In 2022, the sight of the extraordinary profusion of snowdrops in Lord Rothschild’s private garden at Eythrope offers gardeners a rare treat. After being introduced in the early 1990s, snowdrop varieties, which most people plant in little cherished colonies can now be found growing in measureless drifts. The numbers are still growing, doubling their quantities every year; the exponential ability to multiply comes naturally to snowdrops.
We have all seen the common Galanthus nivalis in sheets of white covering wild places and it is not unusual to find G. ‘Atkinsii’, or G. plicatus ‘Augustus’ doing well in grassy churchyards or gardens. What I have never seen anywhere, except at Eythrope, is groups of named snowdrops covering as many as 100 square yards at a time. The exuberant expanses of ‘Mrs Macnamara’, ‘Limetree’, ‘Magnet’, ‘S. Arnott’, ‘Jacquenetta’ and ‘Ophelia’ growing in grass are an astonishing sight.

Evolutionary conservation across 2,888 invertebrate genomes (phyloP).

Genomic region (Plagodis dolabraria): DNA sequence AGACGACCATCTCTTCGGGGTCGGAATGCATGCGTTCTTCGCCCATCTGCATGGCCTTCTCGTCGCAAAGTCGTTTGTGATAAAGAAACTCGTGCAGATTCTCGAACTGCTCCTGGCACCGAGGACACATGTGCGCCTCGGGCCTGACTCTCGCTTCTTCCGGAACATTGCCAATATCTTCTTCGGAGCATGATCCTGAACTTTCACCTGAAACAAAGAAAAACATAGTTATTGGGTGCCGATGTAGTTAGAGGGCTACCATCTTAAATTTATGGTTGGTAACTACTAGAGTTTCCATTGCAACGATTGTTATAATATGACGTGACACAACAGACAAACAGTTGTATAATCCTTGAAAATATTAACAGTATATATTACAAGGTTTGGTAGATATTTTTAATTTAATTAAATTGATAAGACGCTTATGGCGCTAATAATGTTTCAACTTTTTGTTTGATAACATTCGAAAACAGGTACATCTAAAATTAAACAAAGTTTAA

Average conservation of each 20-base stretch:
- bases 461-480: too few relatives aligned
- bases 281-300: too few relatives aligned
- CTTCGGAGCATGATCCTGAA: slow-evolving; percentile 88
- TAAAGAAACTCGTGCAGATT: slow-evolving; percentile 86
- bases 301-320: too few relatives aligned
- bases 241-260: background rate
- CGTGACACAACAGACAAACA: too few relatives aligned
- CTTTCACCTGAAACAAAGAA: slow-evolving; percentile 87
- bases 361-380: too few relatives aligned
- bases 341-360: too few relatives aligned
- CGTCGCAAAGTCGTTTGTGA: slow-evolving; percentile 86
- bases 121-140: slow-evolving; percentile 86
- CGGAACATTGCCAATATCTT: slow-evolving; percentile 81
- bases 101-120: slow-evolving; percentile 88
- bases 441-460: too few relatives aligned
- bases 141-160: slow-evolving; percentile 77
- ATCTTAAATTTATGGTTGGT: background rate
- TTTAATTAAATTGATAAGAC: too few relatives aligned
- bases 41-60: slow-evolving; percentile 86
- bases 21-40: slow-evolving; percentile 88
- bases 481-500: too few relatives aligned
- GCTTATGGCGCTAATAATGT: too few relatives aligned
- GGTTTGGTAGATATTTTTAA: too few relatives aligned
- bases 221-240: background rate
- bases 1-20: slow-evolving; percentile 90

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ENGLISH HOMES OLD & NEW
English Home part V Each month of this 125th anniversary year, COUNTRY LIFE illustrates a period in the development of the English great house. In the fifth of this 12-part series, John Goodall looks at developments through an age of revolution